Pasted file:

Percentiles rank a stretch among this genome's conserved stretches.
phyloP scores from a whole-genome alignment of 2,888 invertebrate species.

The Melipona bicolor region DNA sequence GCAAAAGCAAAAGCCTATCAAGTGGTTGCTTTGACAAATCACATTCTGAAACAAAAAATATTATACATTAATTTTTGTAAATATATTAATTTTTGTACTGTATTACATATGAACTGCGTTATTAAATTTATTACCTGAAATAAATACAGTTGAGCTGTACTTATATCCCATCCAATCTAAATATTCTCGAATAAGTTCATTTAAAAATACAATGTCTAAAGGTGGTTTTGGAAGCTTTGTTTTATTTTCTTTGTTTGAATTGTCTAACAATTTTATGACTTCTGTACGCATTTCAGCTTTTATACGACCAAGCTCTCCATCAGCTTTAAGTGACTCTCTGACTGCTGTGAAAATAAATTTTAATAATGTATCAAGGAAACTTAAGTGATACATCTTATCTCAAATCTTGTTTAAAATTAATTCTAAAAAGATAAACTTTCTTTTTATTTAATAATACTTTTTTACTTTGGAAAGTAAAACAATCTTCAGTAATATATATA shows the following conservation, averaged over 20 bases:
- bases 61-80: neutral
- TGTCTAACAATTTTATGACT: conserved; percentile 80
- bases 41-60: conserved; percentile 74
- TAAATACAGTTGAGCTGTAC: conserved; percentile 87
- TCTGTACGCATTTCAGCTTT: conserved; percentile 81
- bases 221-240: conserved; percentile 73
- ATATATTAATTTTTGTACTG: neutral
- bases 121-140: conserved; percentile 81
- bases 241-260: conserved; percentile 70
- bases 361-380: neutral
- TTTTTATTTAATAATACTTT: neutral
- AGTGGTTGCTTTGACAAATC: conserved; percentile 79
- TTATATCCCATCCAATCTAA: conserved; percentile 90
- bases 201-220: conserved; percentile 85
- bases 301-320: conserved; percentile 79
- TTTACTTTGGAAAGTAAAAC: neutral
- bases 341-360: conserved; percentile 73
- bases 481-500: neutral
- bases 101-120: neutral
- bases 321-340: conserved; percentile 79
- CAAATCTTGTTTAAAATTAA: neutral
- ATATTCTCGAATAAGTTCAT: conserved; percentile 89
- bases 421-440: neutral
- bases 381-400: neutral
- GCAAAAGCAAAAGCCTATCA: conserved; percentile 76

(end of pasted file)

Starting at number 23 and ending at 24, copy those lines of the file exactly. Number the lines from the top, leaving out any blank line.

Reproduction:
- bases 321-340: conserved; percentile 79
- CAAATCTTGTTTAAAATTAA: neutral